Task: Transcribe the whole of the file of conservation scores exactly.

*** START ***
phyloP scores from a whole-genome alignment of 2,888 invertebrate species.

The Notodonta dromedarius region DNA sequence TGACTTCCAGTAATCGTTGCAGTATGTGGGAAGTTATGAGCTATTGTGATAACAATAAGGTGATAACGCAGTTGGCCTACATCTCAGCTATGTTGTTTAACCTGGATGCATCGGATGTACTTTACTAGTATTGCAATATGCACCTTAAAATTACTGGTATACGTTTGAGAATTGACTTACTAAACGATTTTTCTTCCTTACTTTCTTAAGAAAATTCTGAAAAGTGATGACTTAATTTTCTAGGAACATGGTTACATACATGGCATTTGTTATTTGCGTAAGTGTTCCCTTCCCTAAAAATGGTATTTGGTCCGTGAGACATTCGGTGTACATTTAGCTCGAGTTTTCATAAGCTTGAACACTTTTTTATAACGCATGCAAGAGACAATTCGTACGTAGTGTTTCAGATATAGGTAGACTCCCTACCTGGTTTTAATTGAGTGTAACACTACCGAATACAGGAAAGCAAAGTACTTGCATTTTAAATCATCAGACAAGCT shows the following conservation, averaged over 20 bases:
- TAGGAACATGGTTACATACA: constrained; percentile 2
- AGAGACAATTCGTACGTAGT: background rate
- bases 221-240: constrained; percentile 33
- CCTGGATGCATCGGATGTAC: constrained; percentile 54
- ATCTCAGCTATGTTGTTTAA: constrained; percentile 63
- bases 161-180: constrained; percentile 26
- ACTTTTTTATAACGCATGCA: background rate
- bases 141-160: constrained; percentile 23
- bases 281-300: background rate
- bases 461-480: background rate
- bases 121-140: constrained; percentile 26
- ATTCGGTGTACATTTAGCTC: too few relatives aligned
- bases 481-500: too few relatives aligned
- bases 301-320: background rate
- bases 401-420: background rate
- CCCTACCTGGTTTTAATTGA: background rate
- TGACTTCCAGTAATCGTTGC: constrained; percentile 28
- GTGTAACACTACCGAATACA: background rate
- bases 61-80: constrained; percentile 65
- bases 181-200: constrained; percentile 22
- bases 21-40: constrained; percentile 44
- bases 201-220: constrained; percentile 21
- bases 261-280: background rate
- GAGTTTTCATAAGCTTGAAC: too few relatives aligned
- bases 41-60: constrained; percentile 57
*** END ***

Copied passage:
phyloP scores from a whole-genome alignment of 2,888 invertebrate species.

The Notodonta dromedarius region DNA sequence TGACTTCCAGTAATCGTTGCAGTATGTGGGAAGTTATGAGCTATTGTGATAACAATAAGGTGATAACGCAGTTGGCCTACATCTCAGCTATGTTGTTTAACCTGGATGCATCGGATGTACTTTACTAGTATTGCAATATGCACCTTAAAATTACTGGTATACGTTTGAGAATTGACTTACTAAACGATTTTTCTTCCTTACTTTCTTAAGAAAATTCTGAAAAGTGATGACTTAATTTTCTAGGAACATGGTTACATACATGGCATTTGTTATTTGCGTAAGTGTTCCCTTCCCTAAAAATGGTATTTGGTCCGTGAGACATTCGGTGTACATTTAGCTCGAGTTTTCATAAGCTTGAACACTTTTTTATAACGCATGCAAGAGACAATTCGTACGTAGTGTTTCAGATATAGGTAGACTCCCTACCTGGTTTTAATTGAGTGTAACACTACCGAATACAGGAAAGCAAAGTACTTGCATTTTAAATCATCAGACAAGCT shows the following conservation, averaged over 20 bases:
- TAGGAACATGGTTACATACA: constrained; percentile 2
- AGAGACAATTCGTACGTAGT: background rate
- bases 221-240: constrained; percentile 33
- CCTGGATGCATCGGATGTAC: constrained; percentile 54
- ATCTCAGCTATGTTGTTTAA: constrained; percentile 63
- bases 161-180: constrained; percentile 26
- ACTTTTTTATAACGCATGCA: background rate
- bases 141-160: constrained; percentile 23
- bases 281-300: background rate
- bases 461-480: background rate
- bases 121-140: constrained; percentile 26
- ATTCGGTGTACATTTAGCTC: too few relatives aligned
- bases 481-500: too few relatives aligned
- bases 301-320: background rate
- bases 401-420: background rate
- CCCTACCTGGTTTTAATTGA: background rate
- TGACTTCCAGTAATCGTTGC: constrained; percentile 28
- GTGTAACACTACCGAATACA: background rate
- bases 61-80: constrained; percentile 65
- bases 181-200: constrained; percentile 22
- bases 21-40: constrained; percentile 44
- bases 201-220: constrained; percentile 21
- bases 261-280: background rate
- GAGTTTTCATAAGCTTGAAC: too few relatives aligned
- bases 41-60: constrained; percentile 57